What was the inspiration for Praakritik and how did you go about it?
It all started with supporting one gaushala and one woman – my aunt Richa Bagrodia. She has championed the benefits of Desi Gir Cow’s A2 milk products. I strongly believe that every kitchen should have at least ‘One’ natural product that our bodies can benefit from. She started by supplying hand-churned Vedic processed ghee and increased her circle of knowledge by educating everyone on the importance of cow milk. Her passion inspired me. After her demise in 2014 at the age of 34, I took up the mission and decided to create a brand Praakrithik that could reach out to more people and benefit them.
Is the word ‘organic’ overrated and misused?
Yes. Consumer awareness of what constitutes ‘organic’ and what does not, is essential in ensuring the word is not misleading.
How different is Praakritik from the other organic companies?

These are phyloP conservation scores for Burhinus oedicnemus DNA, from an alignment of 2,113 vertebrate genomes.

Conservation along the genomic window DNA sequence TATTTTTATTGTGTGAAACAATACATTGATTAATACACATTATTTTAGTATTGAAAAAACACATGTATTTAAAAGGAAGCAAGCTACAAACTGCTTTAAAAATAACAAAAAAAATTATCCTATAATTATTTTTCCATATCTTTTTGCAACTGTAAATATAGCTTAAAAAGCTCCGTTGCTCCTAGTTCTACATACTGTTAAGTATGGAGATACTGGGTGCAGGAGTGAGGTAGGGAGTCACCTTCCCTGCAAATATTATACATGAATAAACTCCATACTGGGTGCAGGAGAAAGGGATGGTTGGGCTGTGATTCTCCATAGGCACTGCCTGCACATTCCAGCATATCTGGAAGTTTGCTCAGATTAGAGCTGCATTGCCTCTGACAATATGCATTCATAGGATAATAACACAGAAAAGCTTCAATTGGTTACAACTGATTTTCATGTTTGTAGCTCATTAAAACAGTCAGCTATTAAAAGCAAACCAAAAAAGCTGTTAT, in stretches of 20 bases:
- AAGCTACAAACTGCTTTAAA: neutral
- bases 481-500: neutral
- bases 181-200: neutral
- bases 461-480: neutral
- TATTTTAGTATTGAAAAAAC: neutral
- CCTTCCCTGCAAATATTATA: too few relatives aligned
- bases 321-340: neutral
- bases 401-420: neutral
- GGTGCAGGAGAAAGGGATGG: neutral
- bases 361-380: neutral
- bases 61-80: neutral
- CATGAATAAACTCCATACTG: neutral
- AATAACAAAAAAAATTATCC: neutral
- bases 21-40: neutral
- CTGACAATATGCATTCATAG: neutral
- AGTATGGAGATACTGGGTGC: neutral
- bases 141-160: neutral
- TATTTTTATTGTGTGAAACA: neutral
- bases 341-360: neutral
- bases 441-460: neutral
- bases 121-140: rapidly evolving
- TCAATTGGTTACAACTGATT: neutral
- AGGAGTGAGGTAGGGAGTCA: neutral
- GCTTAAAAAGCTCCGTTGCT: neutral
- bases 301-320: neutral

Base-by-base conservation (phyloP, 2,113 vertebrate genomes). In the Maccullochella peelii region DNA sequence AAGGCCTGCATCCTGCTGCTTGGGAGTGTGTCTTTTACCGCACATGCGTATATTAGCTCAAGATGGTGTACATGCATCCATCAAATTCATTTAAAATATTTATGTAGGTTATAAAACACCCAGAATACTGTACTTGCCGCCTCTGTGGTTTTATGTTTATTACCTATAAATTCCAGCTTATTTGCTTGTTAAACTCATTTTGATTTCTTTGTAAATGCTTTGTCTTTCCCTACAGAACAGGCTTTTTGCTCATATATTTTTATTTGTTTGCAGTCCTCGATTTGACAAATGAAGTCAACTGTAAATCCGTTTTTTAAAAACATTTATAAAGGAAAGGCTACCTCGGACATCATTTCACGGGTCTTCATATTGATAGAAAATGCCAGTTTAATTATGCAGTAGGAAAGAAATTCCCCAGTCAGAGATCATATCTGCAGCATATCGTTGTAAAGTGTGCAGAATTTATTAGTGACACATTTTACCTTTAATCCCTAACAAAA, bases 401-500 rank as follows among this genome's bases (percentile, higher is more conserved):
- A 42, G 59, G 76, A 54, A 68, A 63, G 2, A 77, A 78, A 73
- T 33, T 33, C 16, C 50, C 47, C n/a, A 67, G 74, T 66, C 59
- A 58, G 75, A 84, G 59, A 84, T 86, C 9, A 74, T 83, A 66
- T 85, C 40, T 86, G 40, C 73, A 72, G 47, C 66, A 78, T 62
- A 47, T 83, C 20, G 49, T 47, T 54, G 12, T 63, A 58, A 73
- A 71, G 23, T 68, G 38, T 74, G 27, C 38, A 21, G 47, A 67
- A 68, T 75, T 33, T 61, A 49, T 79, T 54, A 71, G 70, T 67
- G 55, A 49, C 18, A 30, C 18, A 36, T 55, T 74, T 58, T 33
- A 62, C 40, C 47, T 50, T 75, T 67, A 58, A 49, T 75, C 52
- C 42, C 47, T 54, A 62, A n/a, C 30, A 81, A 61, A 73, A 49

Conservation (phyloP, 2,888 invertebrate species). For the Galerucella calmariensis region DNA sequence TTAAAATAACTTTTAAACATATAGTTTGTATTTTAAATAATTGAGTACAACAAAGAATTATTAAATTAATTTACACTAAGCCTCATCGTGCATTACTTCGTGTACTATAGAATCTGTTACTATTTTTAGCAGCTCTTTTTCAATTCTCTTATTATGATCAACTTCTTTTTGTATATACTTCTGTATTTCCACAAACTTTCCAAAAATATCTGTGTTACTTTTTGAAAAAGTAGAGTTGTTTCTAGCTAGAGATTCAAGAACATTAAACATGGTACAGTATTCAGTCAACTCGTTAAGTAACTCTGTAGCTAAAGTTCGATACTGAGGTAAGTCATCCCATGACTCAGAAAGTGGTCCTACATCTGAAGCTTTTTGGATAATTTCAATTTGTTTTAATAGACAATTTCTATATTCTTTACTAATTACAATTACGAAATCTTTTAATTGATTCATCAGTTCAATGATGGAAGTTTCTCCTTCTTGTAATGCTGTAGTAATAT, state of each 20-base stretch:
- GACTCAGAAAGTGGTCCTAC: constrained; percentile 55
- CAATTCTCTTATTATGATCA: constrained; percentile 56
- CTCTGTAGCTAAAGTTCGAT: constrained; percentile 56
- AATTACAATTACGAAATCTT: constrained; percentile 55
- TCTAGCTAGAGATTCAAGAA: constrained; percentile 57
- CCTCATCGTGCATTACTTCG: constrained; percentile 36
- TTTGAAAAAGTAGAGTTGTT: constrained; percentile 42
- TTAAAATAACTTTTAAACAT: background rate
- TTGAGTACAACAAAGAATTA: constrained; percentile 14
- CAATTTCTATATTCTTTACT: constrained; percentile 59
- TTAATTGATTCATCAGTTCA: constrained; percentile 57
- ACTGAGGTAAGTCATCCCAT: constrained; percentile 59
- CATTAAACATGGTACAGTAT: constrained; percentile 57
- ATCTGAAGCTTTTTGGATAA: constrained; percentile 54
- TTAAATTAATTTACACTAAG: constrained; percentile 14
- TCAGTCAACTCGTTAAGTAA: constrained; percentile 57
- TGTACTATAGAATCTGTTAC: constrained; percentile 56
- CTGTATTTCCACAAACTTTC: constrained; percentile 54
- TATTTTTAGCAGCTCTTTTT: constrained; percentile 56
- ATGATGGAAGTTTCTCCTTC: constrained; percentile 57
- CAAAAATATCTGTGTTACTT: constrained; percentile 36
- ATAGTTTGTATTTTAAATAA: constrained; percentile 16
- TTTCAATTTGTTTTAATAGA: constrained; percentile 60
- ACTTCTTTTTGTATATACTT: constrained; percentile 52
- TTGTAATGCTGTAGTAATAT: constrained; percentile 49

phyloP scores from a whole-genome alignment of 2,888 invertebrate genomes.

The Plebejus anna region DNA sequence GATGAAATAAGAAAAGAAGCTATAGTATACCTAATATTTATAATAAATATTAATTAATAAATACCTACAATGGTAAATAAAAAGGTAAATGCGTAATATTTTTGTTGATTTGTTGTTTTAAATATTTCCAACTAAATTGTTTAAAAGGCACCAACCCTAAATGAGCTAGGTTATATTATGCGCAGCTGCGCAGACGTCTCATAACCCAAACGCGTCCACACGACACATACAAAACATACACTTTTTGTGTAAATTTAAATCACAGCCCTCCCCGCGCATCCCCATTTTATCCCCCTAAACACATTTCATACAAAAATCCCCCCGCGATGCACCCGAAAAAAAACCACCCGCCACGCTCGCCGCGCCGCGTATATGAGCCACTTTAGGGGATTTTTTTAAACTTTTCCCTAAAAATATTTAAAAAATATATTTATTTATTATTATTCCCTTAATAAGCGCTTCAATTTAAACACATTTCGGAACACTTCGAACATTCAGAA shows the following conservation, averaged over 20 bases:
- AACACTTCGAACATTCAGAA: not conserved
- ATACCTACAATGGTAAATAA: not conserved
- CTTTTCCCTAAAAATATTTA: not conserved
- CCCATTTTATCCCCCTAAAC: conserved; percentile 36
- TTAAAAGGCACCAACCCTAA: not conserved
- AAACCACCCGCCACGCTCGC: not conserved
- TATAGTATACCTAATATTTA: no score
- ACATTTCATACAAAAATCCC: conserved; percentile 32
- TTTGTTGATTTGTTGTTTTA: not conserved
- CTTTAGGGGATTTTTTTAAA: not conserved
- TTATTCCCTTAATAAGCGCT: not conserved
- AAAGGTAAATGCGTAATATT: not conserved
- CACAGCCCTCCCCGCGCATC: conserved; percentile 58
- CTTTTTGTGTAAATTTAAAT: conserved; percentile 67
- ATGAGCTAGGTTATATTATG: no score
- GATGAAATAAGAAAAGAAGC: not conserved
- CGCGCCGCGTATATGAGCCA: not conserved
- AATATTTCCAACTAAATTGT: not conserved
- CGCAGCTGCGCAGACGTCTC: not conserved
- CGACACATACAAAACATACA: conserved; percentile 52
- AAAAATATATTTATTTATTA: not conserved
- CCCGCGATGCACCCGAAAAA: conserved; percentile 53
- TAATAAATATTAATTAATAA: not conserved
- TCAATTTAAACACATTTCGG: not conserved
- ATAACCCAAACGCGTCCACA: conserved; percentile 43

The quality, availability, authenticity, packaging, and service we deliver are inimitable. We sell organic products which are grown from the land it is native to so that it is not just delicious as it is meant to be but are also environmentally sustainable. And all our products are obtained by using traditional organic farming practices and it is certified by several organic farms.
What products do you sell?
We sell 97 products that are divided into rice and flour, spices, sugar and salt substitutes, superfoods, and dry fruits.
What are the challenges you had to overcome to start and survive in the business?
The biggest challenge we faced when we started the business was from customers when they asked ‘How do we know this is truly organic?’, ‘Why is this more expensive than others?’ etc. Customer education and awareness was the largest challenge we faced.
What’s your proudest moment to date?
Oh, yes, there is. A Pomegranate farmer from Satara, Maharashtra got in touch with us as he was in trouble because of untimely rains. He did not have a buyer and his crops were decaying. A simple message from Praakritik on Whatsapp went viral in Mumbai and helped him sell three tons of the fruit in just two days. His happiness was what we looked forward to.